Hu­mans may have col­o­nized Mada­gas­car later

The Asian Age - - Science + Health -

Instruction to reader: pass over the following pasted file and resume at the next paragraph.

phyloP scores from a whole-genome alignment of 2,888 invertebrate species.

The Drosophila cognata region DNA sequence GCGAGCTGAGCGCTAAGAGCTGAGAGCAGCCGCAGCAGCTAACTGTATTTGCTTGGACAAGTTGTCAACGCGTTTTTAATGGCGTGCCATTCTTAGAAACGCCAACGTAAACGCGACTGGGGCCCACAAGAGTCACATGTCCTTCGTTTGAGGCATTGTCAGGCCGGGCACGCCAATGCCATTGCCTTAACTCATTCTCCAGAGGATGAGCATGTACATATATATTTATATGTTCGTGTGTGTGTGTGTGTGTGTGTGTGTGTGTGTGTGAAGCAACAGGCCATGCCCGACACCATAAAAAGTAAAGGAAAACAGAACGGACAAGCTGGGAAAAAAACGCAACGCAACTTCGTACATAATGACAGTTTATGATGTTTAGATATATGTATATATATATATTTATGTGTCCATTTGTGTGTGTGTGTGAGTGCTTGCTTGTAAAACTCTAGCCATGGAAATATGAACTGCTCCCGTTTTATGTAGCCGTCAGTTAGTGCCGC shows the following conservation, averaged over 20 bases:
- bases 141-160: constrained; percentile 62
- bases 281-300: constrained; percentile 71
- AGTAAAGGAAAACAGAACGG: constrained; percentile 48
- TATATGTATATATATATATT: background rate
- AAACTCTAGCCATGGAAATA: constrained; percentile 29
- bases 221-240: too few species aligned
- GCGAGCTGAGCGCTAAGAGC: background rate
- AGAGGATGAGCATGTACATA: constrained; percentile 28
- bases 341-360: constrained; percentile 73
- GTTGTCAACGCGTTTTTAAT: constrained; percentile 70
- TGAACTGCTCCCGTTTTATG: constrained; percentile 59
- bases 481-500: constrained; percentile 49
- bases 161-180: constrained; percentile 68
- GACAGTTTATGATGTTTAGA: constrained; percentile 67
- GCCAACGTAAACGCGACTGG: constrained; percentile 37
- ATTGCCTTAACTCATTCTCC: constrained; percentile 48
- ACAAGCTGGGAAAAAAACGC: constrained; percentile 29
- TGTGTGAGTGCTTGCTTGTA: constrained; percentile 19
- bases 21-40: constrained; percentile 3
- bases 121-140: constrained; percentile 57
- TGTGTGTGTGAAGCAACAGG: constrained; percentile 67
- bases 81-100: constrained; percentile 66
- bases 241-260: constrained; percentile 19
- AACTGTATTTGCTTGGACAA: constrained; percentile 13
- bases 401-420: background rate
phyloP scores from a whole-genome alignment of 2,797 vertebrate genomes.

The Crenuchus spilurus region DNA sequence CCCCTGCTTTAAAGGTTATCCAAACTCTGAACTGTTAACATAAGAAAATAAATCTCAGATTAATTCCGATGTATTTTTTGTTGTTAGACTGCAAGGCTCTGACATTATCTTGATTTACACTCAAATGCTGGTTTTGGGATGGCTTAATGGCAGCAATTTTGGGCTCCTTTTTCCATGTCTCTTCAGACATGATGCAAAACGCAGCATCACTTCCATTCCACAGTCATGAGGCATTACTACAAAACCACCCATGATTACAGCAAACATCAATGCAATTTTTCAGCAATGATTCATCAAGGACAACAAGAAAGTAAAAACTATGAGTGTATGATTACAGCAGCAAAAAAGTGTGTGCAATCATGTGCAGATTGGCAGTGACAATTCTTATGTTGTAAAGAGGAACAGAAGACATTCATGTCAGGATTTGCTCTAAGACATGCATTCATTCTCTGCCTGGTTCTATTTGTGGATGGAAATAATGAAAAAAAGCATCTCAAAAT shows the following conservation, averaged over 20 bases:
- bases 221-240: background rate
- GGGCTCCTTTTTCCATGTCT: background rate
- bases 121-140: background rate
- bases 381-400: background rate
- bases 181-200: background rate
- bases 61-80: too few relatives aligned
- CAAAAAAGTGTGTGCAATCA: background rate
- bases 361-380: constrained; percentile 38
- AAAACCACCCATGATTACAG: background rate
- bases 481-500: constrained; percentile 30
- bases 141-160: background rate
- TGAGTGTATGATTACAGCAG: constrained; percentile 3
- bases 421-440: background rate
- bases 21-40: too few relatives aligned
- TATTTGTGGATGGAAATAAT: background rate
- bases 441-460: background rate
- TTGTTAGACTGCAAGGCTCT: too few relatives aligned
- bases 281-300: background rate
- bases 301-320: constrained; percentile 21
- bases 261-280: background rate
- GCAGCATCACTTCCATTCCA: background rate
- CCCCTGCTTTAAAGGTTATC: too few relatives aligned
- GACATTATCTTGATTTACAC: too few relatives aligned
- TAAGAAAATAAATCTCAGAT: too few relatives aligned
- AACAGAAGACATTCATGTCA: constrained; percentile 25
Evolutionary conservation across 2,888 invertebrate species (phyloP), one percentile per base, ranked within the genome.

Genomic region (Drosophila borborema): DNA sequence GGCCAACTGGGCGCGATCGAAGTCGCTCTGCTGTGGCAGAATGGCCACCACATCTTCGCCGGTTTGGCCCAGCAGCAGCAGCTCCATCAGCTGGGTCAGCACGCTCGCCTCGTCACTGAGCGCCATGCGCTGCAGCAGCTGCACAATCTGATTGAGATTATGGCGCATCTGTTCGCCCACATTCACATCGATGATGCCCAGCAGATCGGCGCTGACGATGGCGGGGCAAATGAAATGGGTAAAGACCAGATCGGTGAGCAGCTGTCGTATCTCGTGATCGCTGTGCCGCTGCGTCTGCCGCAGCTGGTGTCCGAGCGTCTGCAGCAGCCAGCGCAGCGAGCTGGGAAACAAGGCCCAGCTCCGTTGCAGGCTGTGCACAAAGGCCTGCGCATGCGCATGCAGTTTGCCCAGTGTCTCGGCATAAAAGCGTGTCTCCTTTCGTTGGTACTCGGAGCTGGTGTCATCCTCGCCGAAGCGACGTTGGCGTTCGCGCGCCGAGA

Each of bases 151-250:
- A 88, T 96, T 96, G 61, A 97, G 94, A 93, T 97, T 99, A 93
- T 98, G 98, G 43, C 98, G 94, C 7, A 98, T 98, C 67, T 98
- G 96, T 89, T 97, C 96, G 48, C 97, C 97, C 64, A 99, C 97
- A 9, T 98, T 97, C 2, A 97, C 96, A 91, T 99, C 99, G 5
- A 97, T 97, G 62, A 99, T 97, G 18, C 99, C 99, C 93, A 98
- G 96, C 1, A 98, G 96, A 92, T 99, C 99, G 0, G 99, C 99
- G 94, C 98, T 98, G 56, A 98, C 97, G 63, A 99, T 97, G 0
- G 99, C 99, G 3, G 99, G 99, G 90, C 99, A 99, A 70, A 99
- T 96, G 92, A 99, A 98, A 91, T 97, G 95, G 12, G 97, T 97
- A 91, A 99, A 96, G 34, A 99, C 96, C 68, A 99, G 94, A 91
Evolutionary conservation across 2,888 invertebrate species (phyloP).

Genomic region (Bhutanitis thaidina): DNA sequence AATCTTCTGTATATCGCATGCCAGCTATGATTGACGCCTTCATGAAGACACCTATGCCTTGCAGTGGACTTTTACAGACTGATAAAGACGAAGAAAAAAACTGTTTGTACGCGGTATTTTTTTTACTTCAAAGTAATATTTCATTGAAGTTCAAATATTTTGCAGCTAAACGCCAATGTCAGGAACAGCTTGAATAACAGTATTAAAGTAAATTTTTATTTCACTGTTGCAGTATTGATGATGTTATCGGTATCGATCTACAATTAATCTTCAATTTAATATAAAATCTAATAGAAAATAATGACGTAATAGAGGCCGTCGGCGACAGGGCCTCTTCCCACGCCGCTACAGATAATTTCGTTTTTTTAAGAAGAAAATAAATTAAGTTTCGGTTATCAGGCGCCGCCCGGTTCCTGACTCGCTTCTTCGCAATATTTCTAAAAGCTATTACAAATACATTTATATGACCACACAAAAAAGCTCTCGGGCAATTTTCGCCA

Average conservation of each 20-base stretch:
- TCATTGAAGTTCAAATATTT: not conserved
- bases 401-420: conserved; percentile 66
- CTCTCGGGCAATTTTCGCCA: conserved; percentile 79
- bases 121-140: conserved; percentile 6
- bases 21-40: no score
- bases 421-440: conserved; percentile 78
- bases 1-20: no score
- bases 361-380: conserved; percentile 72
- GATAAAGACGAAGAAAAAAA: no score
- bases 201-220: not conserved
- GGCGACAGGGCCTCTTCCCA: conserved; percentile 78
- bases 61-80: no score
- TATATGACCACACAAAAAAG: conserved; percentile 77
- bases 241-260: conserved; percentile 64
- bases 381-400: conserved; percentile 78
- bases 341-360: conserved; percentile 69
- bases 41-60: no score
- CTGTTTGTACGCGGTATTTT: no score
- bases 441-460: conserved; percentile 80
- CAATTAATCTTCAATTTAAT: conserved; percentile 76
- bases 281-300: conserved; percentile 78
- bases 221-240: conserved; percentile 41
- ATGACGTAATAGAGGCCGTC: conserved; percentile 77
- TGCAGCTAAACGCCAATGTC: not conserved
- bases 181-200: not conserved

Wash­ing­ton, Oct. 11: New ar­chae­o­log­i­cal ev­i­dence from south­west Mada­gas­car re­vealed that modern hu­mans col­o­nized the is­land thou­sands of years later than pre­vi­ously thought. The study was con­ducted by the Aus­tralian Na­tional Univer­sity, Can­berra, Aus­tralia, and col­leagues. Mada­gas­car’s col­o­niza­tion is a key for trac­ing pre­his­toric hu­man dis­per­sal across the In­dian Ocean, but ex­actly when hu­man set­tle­ment be­gan in the is­land re­mains un­clear. Sev­eral pieces of ev­i­dence, in­clud­ing ar­chae­o­log­i­cal find­ings such as chert tools and char­coal, pro­vide a di­rect in­di­ca­tion of hu­man oc­cu­pa­tion in Mada­gas­car from about 1500 years be­fore present ( BP). How­ever, re­cent stud­ies have sug­gested mat the is­land’s early set­tlers made the first land­fall as early as 5000 years BF, based on in­di­rect ev­i­dence from an­i­mal bones with dam­age ( cut­mar­its) pre­sum­ably re­sult­ing from hu­man ac­tiv­ity. Atholl An­der­son, the lead re­searcher, and col­leagues re­vis­ited these bone col­lec­tions and ex­ca­vated three new sites in south­west Mada­gas­car to col­lect a larger sam­ple of an­i­mal bone ma­te­rial. They re­cov­ered 1,787 bones be­long­ing to ex­tinct megafauna, such as hippos, croc­o­diles gi­ant lemurs, gi­ant tor­toise, and ele­phant birds, dated be­tween 1900 BP and 1100 years BP. — ANI

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